SQL technique: union and minus

Set operations on tables

Some students initially think of the join as being a sort of union between two tables. It’s not (except for the schemes). The join pairs up data from two very different tables. In RA and SQL, union can operate only on two identical tables. Remember the Venn-diagram representation of the union and minus operations on sets. Union includes members of either or both sets (with no duplicates). Minus includes only those members of the set on the left side of the expression that are not contained in the set on the right side of the expression.

Set operations

• Both sets, R and S, have to contain objects of the same type. You can’t union or minus sets of integers with sets of characters, for example. All sets, by definition, are unordered and cannot contain duplicate elements.

• SQL and RA set operations treat tables as sets of rows. Therefore, the tables on both sides of the union or minus operator have to have at least the same number of attributes, with corresponding attributes being of the same data type. It’s usually cleaner and more readable if you just go ahead and give them the same name using the AS keyword.

Union

For this example, we will add a Suppliers table to our sales data entry model. “A supplier is a company from which we purchase products that we will re-sell.” Each supplier suppliers zero to many products; each product is supplied by one and only one supplier. The supplier class attributes include the company name and address, plus the name and phone number of the representative from whom we make our purchases.

• We would like to produce a listing that shows the names and phone numbers of all people we deal with, whether they are suppliers or customers. We need rows from both tables, but they have to have the same attribute list. Looking at the relation scheme, we find corresponding first name, last name, and phone number attributes, but we still need to show what company each of the supplier representatives works for.

Set operations

• We can create an extra column in the query output for the Customers table by simply giving it a name and filling it with a constant value. Here, we’ll use the value 'Customer' to distinguish these rows from supplier representatives. SQL uses the column names of the first part of the union query as the column names for the output, so we will give each of them aliases that are appropriate for the entire set of data.

• Build and test each component of the union query individually, then put them together. The ORDER BY clause has to come at the end.

        SELECT cLastName AS "Last Name", cFirstName AS "First Name",
          cPhone as "Phone", 'Customer' AS "Company"
        FROM customers
        UNION
        SELECT repLName, repFName, repPhone, sCompanyName
        FROM suppliers
        ORDER BY "Last Name";

Phone list
Last NameFirst NamePhoneCompany
BradleyJerry888-736-8000Industrial Tool Supply
DickWayne562-777-3030Customer
JewettTom714-555-1212Customer
MongeAlvaro562-333-4141Customer
O'BrienTom949-567-2312Bosch Machine Tools

Minus

Sometimes you have to think about both what you do want and what you don’t want in the results of a query. If there is a WHERE clause predicate that completely partitions all rows of interest (the result set) into those you want and those you don’t want, then you have a simple query with a test for inequality.

• The multiplicity of an association can help you determine how to build the query. Since each product has one and only one supplier, we can partition the Products table into those that are supplied by a given company and those that are not.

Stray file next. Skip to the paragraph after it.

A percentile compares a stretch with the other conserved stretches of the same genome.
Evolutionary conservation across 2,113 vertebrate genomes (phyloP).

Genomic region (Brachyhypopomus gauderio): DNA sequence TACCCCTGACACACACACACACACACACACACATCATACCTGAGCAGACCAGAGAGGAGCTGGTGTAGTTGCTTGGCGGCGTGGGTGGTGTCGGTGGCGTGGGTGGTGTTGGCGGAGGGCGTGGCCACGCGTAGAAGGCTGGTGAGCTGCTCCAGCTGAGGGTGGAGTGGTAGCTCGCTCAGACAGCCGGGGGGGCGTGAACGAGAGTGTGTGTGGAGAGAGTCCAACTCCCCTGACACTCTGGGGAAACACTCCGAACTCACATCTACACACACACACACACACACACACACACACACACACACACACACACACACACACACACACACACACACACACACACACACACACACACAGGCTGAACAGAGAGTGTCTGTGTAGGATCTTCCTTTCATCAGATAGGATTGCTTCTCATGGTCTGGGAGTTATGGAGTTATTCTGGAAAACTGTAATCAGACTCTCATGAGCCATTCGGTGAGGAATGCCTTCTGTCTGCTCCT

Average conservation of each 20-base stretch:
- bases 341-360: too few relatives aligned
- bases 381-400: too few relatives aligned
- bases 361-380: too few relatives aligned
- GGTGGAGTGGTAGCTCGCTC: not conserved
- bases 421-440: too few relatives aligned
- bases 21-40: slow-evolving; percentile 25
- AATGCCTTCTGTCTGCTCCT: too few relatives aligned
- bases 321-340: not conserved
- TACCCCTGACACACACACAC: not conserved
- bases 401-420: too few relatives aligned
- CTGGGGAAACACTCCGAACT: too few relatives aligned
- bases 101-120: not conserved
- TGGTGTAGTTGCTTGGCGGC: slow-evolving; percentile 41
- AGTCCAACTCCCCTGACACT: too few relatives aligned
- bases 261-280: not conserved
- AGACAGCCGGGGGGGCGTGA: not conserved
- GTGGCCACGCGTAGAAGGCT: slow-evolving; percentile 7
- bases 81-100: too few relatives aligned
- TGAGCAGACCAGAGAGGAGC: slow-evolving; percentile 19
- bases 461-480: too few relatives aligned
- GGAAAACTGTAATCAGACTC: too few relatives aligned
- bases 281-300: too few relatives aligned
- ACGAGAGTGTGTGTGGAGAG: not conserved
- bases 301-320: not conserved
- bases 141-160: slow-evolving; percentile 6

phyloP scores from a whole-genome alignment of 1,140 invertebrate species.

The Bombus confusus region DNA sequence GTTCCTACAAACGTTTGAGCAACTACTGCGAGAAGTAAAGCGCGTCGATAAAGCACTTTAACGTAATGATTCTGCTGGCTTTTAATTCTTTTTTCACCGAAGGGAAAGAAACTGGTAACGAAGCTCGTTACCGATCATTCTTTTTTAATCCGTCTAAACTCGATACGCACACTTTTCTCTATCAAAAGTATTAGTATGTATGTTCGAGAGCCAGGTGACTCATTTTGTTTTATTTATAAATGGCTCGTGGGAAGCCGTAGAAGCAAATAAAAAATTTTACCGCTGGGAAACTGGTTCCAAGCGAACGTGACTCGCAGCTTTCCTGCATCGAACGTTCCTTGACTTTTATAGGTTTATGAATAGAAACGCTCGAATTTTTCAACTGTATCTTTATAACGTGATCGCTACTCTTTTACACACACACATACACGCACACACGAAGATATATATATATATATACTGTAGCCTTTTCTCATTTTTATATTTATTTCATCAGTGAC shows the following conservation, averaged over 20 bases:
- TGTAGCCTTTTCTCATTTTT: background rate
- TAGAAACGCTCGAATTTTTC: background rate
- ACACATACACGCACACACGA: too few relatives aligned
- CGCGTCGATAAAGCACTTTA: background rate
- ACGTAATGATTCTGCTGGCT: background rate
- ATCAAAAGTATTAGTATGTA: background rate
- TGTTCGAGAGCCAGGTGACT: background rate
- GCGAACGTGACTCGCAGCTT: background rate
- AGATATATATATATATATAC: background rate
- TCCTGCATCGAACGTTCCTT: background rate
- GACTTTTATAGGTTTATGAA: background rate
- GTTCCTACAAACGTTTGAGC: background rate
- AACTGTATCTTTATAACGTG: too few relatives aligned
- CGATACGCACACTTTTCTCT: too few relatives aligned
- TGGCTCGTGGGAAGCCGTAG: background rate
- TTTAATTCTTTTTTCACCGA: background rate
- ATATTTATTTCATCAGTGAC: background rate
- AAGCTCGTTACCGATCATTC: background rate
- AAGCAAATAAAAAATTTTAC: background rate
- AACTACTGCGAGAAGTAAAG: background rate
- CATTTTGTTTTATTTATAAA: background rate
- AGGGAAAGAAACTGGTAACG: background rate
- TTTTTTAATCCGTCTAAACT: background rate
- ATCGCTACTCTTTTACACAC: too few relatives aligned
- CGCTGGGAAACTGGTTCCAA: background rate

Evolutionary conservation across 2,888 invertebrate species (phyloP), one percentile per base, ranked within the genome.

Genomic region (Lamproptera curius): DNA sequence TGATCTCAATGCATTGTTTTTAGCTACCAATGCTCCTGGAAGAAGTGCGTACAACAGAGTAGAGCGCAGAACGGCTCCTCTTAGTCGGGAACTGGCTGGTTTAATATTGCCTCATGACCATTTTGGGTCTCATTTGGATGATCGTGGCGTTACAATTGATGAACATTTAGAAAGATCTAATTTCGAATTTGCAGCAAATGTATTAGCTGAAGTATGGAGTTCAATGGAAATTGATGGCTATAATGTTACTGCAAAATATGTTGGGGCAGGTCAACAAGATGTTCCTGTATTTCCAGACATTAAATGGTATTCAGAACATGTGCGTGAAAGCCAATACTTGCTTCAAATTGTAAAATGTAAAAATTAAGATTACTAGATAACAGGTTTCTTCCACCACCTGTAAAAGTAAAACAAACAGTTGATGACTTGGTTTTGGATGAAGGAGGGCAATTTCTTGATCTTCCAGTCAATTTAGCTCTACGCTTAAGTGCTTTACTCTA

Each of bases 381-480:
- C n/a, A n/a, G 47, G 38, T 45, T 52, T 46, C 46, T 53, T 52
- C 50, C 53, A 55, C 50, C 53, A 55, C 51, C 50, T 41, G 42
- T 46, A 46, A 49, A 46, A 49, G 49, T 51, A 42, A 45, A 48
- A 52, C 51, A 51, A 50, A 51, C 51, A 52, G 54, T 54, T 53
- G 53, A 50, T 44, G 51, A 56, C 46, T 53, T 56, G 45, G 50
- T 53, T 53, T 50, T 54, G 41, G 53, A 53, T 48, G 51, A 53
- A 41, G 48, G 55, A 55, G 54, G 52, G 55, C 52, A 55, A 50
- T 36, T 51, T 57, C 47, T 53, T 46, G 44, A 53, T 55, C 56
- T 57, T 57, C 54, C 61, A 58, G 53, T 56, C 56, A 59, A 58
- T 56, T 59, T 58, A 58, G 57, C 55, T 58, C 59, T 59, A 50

SELECT prodName, sCompanyName
        FROM Products NATURAL JOIN Suppliers
        WHERE sCompanyName <> 'Industrial Tool Supply';

• Contrast this to finding customers who did not make purchases in 2002. Because of the optional one-to-many association between Customers and Orders, there are actually four possibilities:

1. A customer made purchases in 2002 (only).
2. A customer made purchases in other years, but not in 2002.
3. A customer made purchases both in other years and in 2002.
4. A customer made no purchases in any year.

• If you try to write this as a simple test for inequality,

        SELECT DISTINCT cLastName, cFirstName, cStreet, cZipCode
        FROM Customers NATURAL JOIN Orders
        WHERE TO_CHAR(orderDate, 'YYYY') <> '2002';

you will correctly exclude group 1 and include group 2, but falsely include group 3 and falsely exclude group 4. Please take time to re-read this statement and convince yourself why it is true!

• We can show in set notation what we need to do:

{customers who did not make purchases in 2002} =
{all customers} − {those who did}

There are two ways to write this in SQL.

• The easiest syntax in this case is to compare only the customer IDs. We’ll use the NOT IN set operator in the WHERE clause, along with a subquery to find the customer ID of those who did made purchases in 2002.

        SELECT cLastName, cFirstName, cStreet, cZipCode
        FROM Customers
        WHERE custID NOT IN
          (SELECT custID
          FROM Orders
          WHERE TO_CHAR(orderDate, 'YYYY') = '2002');

• We can also use the MINUS operator to subtract rows we don’t want from all rows in Customers. (Some versions of SQL use the keyword EXCEPT instead of MINUS.) Like the UNION, this requires the schemes of the two tables to match exactly in number and type of attributes.

        SELECT cLastName, cFirstName, cStreet, cZipCode
        FROM Customers
        MINUS
        SELECT cLastName, cFirstName, cStreet, cZipCode
        FROM Customers NATURAL JOIN Orders
        WHERE TO_CHAR(orderDate, 'YYYY') = '2002';

Other set operations

SQL has two additional set operators. UNION ALL works like UNION, except it keeps duplicate rows in the result. INTERSECT operates just like you would expect from set theory; again, the schemes of the two tables must match exactly.